They acquiesced. They reluctantly agreed to Jonah’s solution. And, they did so with this prayer: “We beseech thee, O LORD, we beseech thee, let us not perish for this man’s life, and lay not upon us innocent blood: for thou, O LORD, has done as it pleased thee.” They are in prayer mode, calling on God to save their lives and not charge them with Jonah’s death (which anybody would expect to happen after being tossed in a raging sea). The shedding of “innocent blood” would normally bring guilt to their own lives and if this is the God who makes storms rise up and batter this ship, there’s no telling what can happen to the people who take a man’s life. Every man is held accountable before God for every action and before any action is taken they have to make sure they reach out to God for themselves. Using the word “beseech” they were begging God to spare them of the repercussions of what they were reluctantly about to do. They were praying for pardon. In the NLT version, this verse reads like this: “’O LORD,’ they pleaded, ‘don’t make us die for this man’s sin. And don’t hold us responsible for his death. O LORD, you have sent this storm upon him for your own good reasons.’”
Then, the men of the ship did the deed they fought so hard to avoid. “They took up Jonah, and cast him forth into the sea: and the sea ceased from her raging.” They rowed and they prayed, in the end, it was and will always be God’s will that prevails. They followed Jonah’s direction and threw him into the raging sea.
When they did so, the winds and the waves quieted themselves. Remember, Jonah’s testimony of God being the Creator of the sea and dry land? Psalms 107:25-30 reaffirms His power and authority over the seas, saying:
“For he commandeth, and raiseth the stormy wind, which lifteth up the waves thereof.
They mount up to the heaven, they go down again to the depths: their soul is melted because of trouble.
They reel to and fro, and stagger like a drunken man, and are at their wit’s end.
Then they cry unto the Lord in their trouble, and he bringeth them out of their distresses.
He maketh the storm a calm, so that the waves thereof are still.
Then are they glad because they be quiet; so he bringeth them unto their desired haven.”
If they had an inkling of doubt left over about the God whom they stood before in the boat, surely the events that followed Jonah hitting the water stirred something in their hearts: “the sea ceased from her raging.” The quieting of the sea confirmed the power of God. God caused the storm to rise up and God made it be still. This brings to mind how Jesus, possessing the same authority of God, spoke and calmed the wind and the sea (see Matthew 8:26).
“Then the men feared the LORD exceedingly, and offered a sacrifice unto the LORD, and made vows.” Surely, in all their years of serving and worshiping false deities they had never seen one of them do the amazing things their eyes witnessed on that day in that boat. Those previous “gods” were false and unable to exhibit the same power that the one and only true God can. They knew they had a true God encounter. This pushed their hearts to worship and sacrifice to Him. The God of Israel, the God that Jonah previously ran from now had their attention. In that, they also made “vows” to the LORD. We don’t how this happened or what specifically was offered and done, but we do know that the lives and hearts of these men were forever affected by meeting God in the midst of the storm.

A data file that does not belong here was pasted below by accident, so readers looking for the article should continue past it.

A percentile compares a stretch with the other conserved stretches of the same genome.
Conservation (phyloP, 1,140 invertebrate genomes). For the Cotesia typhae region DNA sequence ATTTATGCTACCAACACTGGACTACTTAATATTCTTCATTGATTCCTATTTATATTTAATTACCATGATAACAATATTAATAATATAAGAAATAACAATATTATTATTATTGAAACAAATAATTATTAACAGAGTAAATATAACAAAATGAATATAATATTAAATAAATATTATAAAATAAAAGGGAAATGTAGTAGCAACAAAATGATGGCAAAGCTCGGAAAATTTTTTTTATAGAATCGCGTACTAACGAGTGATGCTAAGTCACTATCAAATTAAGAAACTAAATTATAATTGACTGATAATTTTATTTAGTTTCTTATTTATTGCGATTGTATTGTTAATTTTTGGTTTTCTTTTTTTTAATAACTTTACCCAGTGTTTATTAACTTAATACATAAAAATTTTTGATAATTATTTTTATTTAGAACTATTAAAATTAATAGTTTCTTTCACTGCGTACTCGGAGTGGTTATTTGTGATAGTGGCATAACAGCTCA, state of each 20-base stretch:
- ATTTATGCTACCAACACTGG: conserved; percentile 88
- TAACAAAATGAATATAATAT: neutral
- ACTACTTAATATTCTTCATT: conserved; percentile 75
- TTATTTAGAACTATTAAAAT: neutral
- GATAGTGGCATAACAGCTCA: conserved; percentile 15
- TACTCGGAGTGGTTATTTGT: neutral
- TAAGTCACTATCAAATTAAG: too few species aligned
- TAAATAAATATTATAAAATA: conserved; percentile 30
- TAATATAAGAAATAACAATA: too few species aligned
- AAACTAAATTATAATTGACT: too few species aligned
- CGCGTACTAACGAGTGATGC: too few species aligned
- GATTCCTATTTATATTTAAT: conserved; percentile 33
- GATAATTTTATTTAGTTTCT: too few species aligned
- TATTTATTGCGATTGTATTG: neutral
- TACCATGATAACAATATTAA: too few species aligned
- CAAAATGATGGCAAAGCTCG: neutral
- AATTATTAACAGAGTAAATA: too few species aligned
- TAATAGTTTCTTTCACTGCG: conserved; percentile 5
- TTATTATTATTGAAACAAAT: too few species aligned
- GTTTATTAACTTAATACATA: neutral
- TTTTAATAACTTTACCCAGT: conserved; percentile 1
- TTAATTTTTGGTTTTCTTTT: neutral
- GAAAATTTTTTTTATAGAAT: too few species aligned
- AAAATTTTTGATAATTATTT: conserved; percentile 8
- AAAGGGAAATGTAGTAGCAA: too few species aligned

Jonah 1:17 “Now the LORD had prepared a great fish to swallow up Jonah. And Jonah was in the belly of the fish three days and three nights.”
Moving past the effects this experience had on the men, the story now brings its focus back to Jonah, whose actions caused the storm in the first place. God was not through with him just because he’s in the water struggling for life. His story was about to get really interesting.
“Now the LORD . . .” Let’s just pause right there. Regardless of what you have been taught or thought down through the years in reference to this lesson, be it a fish, a serpent, or a whale, I am here to tell you none of that really matters. What matters is the instance of “a great fish” swallowing Jonah whole was a God-inspired event. God orchestrated this miracle that not only testifies to His power, but also to the seriousness of the missions He gives His people, and also of His love.
Traveling through the digestive tract of an animal cannot be a pleasant experience. At the same time, God used this event to save his life from the sea. Remember, the sailors and Jonah thought such an action as being thrown in the sea would surely end his life, that’s how terrible it was. But, not when God is the author of life and the conductor of the miracle. Jonah could have perished right then and there but God gave him another chance. God rescued him.
For “three days and three nights” the Bible tells us Jonah was “in the belly of the fish.” I can’t imagine and I don’t want to know what that was like. During that time Jonah had some serious reflecting to do about life and the choices he made (discussed more in next week’s lesson). It was God’s love that saved him from this horrible experience, and it is God’s love that causes Jesus to identify with Jonah’s story when He referenced His death on the cross for our sins and His resurrection to bring us new life (Matthew 12:39-40; Luke 11:29-30).
Disobedience and sin always bring the wrath of God. But, as Jonah’s story shows, in His love, He seeks to not only correct but to rescue.